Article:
Although it has been suggested or implied that the centriole duplexes migrate to the nuclear envelope prior to their separation in prophase (see e.g. Rattner & Berns, 1976 a, b), we have noted that in PtKz cells this does not always occur. When prophase cells with centriole duplexes at various locations were counted, we found: 72% with centriole duplexes closely juxtaposed to the nuclear membrane, 22% with centriole duplexes on top of the nucleus, and 6% with centriole duplexes still far removed from the nucleus in the cytoplasm (e.g. Figs. 1, 2). Comparing these numbers with those from interphase cells would suggest that some centriole duplexes migrated closer to the nucleus prior to prophase, but that prophase development of centrioles could occur in the cytoplasm as judged by the high percentage of cells that displayed prophase centrioles located there.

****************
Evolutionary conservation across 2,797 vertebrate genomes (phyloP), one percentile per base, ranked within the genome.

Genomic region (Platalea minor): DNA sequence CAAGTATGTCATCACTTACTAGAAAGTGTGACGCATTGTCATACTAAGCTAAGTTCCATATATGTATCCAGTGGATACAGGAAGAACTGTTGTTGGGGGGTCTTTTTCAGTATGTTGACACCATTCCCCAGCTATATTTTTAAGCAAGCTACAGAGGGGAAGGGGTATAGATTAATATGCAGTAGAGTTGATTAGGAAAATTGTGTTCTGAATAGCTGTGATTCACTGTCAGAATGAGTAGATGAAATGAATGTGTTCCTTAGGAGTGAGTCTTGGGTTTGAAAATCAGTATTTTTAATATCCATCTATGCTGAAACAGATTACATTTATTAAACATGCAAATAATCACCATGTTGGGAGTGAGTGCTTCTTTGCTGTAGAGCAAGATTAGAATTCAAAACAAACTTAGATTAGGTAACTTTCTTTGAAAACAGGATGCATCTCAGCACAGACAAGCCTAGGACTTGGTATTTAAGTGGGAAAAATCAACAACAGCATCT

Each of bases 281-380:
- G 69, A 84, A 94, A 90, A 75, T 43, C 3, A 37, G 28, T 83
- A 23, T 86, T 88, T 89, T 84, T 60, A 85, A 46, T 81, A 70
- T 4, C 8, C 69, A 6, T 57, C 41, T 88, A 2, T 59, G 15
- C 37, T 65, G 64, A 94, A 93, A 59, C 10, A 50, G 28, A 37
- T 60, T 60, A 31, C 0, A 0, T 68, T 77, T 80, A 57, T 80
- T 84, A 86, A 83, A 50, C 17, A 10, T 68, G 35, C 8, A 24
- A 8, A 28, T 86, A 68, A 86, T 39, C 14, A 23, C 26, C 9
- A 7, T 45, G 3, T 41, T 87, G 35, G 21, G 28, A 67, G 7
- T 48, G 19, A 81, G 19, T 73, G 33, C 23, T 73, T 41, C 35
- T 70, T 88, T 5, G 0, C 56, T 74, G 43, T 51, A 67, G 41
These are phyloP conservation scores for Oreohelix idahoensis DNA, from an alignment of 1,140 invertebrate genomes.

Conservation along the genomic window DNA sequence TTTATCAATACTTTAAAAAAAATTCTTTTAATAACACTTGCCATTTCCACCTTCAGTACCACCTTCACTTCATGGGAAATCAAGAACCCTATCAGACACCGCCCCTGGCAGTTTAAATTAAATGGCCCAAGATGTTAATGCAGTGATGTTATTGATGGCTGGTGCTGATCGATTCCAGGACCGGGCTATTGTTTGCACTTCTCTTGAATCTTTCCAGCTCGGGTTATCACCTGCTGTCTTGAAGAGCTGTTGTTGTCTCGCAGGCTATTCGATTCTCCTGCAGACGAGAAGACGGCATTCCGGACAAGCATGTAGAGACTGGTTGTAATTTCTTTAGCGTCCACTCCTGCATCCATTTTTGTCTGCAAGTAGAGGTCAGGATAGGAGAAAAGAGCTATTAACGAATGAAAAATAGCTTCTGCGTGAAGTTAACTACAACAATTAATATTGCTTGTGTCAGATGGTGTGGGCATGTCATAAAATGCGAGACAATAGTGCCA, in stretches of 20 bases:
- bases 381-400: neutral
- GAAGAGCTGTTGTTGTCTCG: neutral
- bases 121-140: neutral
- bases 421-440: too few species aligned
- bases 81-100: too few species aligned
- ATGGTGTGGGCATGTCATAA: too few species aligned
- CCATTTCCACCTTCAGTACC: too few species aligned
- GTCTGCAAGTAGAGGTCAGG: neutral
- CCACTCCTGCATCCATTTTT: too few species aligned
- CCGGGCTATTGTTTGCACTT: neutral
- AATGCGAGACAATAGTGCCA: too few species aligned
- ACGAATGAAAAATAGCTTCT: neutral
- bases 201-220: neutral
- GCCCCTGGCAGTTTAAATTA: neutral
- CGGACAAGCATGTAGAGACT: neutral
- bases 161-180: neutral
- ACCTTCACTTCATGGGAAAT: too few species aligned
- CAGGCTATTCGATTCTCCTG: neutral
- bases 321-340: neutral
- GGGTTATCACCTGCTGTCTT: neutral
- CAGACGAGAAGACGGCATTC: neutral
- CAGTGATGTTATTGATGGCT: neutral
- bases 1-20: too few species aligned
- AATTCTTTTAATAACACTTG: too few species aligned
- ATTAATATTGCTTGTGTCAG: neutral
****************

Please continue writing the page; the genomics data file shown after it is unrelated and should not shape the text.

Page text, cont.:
The separation of the 2 duplexes to form spindle poles proceeded by a number of routes as would have been expected from their variable cytoplasmic locations observed in early prophase (see above). It was evident that even amongst those duplexes found close to the nuclear envelope, there was variation in their paths of migration. For example, centrioles could move progressively further apart while remaining in close proximity to the nuclear envelope, until finally reaching opposite sides of the nucleus (Fig. 3). The microtubules associated with this class of duplexes seemed to radiate from both duplexes and often curved around the nucleus. Alternatively, the duplexes could be removed a short distance from the nucleus (arbitrarily defined here as ⩽ 3 μm), and could apparently move apart on a straight line path at an oblique angle to the nuclear envelope. Often one duplex was found close to the nucleus while the other was found in the cytoplasm at various angles to the nucleus. It seemed that probably nearly all angles of the centrioles relative to the nucleus were possible. The second type of movement involved those duplexes found, relative to the substrate, above the nucleus. Duplexes on top of the nucleus appeared to migrate across the top to final positions at opposite sides of the nuclear membrane (Fig. 4A-C). Occasionally, one duplex was found close beside the nuclear envelope and the other apparently migrated across the top (Fig. 4D-G). The third, and perhaps most intriguing path, involved those centriole duplexes located far away (> 3 μm) from the nucleus in the cytoplasm. Numerous examples of such duplexes were found in which the duplexes moved apart to apparently normal distances, but without any detectable association with the nucleus (e.g. Fig. 5).